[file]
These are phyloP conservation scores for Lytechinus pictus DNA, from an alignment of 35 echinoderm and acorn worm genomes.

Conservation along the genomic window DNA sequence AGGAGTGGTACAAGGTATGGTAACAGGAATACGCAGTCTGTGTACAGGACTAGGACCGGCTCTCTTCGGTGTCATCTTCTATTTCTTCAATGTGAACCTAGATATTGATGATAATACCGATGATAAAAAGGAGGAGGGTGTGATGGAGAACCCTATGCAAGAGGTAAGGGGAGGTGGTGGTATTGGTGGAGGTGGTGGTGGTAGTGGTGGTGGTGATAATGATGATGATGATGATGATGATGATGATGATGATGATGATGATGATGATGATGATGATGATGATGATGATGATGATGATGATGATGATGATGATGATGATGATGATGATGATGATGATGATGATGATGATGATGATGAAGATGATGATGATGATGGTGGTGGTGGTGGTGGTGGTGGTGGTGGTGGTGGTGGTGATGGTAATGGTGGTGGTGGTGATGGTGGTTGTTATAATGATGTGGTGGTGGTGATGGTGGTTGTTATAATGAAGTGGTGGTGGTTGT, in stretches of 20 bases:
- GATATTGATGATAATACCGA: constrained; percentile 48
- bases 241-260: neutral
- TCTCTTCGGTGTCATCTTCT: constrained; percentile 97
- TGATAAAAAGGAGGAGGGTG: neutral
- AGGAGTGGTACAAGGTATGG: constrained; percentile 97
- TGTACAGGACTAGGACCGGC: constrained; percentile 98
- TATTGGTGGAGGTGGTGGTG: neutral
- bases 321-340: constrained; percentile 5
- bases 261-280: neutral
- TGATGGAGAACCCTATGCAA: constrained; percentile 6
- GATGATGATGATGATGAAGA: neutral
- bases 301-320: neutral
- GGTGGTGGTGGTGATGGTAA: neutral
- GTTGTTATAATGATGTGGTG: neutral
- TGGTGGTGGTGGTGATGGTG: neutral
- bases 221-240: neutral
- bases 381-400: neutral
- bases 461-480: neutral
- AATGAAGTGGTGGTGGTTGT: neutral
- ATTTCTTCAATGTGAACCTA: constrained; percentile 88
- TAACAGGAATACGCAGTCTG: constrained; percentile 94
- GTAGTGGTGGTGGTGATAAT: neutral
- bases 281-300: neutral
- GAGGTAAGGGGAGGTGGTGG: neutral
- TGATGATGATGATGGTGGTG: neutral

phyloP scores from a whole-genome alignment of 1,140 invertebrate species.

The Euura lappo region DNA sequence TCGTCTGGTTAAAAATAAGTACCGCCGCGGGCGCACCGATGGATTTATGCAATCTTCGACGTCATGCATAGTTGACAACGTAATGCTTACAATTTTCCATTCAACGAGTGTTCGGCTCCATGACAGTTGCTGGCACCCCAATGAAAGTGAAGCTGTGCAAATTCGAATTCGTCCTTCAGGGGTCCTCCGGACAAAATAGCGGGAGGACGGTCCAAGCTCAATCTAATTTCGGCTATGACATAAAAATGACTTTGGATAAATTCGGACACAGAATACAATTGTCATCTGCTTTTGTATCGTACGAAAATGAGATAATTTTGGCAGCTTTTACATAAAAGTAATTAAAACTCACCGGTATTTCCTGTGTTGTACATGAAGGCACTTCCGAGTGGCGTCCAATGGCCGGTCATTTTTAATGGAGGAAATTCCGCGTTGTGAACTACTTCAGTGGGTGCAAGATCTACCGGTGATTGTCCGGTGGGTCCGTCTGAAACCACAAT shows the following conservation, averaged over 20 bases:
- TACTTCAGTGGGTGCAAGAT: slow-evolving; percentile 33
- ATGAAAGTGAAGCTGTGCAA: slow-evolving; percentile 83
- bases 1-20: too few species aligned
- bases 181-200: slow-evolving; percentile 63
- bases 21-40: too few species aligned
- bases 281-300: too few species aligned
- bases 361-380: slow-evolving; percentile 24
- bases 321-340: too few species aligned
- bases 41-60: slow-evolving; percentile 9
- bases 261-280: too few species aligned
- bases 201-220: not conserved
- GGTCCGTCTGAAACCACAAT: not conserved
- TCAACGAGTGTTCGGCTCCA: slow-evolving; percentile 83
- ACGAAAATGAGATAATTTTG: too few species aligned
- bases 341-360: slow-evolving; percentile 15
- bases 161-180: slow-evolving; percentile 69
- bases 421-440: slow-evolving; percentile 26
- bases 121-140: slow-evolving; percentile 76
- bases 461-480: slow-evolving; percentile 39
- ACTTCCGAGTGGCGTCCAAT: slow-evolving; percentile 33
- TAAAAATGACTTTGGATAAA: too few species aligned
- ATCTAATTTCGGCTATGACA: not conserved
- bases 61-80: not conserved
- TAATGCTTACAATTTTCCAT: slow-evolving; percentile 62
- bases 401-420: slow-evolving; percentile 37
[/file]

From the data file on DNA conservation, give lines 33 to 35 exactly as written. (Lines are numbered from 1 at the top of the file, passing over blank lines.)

- bases 181-200: slow-evolving; percentile 63
- bases 21-40: too few species aligned
- bases 281-300: too few species aligned